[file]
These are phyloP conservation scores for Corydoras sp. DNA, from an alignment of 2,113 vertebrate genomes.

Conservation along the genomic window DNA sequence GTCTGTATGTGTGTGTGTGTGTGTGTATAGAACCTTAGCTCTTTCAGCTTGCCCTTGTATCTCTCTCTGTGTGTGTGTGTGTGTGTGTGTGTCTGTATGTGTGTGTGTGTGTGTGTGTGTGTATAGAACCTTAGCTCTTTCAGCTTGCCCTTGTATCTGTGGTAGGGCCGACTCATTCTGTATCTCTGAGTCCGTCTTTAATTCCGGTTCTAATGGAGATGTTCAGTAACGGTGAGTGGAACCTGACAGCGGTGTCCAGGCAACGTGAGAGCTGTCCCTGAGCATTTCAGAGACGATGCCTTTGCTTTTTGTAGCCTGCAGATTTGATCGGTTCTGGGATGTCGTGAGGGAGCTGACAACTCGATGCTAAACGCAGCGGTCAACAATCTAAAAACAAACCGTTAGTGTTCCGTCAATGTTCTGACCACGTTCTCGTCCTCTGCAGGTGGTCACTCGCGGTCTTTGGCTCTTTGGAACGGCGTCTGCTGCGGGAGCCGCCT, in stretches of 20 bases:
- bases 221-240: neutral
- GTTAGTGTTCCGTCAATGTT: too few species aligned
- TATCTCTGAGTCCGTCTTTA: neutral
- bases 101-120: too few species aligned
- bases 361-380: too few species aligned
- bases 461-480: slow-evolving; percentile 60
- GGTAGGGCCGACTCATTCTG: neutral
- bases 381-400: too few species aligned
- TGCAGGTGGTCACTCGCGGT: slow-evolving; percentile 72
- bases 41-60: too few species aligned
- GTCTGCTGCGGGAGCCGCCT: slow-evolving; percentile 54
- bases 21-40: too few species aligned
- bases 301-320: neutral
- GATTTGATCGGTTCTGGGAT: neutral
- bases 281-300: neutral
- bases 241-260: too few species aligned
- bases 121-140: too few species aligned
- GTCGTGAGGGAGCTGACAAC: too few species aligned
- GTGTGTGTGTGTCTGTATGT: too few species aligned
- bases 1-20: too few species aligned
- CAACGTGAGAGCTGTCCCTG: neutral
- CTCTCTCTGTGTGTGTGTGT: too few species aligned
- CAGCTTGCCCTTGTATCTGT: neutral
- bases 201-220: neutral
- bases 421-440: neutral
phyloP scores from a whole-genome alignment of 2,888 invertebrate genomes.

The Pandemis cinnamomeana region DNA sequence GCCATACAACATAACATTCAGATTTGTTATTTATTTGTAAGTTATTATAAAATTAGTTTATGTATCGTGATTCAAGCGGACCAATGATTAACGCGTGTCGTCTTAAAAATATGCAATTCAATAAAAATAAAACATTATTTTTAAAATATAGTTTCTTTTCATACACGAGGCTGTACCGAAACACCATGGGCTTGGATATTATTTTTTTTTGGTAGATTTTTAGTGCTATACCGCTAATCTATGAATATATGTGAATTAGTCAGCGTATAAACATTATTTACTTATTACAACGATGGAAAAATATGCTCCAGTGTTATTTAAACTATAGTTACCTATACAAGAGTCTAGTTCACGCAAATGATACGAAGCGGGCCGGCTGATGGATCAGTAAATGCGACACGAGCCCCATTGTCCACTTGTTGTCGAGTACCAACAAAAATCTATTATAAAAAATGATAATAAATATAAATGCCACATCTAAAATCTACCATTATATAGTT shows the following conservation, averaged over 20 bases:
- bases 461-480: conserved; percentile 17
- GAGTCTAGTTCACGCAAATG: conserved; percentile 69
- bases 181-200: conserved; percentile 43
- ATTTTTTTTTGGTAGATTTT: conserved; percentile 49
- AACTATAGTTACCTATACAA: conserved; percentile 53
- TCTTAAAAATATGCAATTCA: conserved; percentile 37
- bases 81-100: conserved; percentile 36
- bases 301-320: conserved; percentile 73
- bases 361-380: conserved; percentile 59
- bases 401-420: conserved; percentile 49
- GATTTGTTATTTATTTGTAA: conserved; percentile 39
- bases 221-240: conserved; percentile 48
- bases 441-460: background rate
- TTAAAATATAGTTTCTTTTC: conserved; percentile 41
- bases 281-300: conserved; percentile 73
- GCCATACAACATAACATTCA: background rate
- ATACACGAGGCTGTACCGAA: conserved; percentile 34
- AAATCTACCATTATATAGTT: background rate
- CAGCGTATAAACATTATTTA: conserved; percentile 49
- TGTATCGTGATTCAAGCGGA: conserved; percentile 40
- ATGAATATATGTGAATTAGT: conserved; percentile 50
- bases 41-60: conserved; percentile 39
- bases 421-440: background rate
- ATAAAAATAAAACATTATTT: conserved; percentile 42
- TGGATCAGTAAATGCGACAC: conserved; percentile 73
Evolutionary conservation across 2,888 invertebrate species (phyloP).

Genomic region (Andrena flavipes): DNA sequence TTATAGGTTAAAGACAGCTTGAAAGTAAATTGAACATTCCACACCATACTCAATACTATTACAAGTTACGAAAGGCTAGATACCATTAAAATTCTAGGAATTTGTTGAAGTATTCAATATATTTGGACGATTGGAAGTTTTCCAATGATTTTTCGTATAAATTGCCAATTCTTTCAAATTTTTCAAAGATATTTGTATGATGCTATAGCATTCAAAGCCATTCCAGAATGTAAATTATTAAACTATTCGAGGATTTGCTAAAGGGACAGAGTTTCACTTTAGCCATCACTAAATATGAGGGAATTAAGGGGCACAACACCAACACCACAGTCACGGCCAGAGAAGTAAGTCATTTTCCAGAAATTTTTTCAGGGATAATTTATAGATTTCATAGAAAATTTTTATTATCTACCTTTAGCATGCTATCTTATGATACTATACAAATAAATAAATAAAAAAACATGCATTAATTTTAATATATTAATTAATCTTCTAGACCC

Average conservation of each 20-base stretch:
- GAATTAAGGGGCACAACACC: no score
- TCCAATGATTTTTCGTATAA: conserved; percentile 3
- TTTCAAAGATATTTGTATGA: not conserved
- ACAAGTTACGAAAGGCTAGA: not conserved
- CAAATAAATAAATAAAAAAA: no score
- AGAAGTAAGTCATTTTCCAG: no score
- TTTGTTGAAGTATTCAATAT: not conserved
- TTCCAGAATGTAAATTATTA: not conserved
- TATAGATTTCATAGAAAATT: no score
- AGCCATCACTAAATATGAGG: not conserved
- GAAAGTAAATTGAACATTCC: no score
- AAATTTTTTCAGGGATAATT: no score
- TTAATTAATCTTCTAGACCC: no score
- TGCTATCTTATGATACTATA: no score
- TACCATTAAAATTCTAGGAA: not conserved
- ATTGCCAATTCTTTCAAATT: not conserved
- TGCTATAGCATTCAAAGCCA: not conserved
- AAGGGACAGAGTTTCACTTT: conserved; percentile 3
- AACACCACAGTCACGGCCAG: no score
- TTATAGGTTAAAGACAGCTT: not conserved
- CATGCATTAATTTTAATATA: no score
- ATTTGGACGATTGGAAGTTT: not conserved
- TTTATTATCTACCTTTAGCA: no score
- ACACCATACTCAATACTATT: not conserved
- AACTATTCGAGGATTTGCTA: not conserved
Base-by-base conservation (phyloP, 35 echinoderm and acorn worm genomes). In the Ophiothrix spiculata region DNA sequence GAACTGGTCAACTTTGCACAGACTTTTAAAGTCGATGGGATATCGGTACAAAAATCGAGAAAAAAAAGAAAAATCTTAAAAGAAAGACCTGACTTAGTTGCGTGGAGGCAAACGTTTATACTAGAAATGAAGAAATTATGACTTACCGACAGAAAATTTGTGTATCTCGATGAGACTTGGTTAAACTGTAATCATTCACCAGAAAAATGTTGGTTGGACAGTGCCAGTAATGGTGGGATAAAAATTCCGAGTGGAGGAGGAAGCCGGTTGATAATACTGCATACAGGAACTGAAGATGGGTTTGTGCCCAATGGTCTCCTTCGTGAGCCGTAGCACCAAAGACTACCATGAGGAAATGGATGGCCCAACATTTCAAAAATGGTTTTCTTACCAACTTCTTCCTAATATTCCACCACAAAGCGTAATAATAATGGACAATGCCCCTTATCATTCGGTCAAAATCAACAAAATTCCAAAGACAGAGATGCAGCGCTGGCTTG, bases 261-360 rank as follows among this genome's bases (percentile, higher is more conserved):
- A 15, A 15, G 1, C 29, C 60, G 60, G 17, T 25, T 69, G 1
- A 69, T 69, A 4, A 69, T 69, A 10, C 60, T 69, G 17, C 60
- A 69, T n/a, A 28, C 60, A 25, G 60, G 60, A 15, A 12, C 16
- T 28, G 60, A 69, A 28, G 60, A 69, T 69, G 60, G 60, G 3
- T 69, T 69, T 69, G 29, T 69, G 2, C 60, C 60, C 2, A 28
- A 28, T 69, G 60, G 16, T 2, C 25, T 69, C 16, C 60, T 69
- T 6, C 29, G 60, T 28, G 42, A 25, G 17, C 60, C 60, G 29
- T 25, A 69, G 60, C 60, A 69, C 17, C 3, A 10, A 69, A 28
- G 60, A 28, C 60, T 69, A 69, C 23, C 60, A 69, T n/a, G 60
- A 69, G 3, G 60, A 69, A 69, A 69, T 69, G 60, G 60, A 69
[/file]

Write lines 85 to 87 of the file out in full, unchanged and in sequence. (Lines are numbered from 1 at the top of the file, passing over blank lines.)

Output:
- A 69, T 69, A 4, A 69, T 69, A 10, C 60, T 69, G 17, C 60
- A 69, T n/a, A 28, C 60, A 25, G 60, G 60, A 15, A 12, C 16
- T 28, G 60, A 69, A 28, G 60, A 69, T 69, G 60, G 60, G 3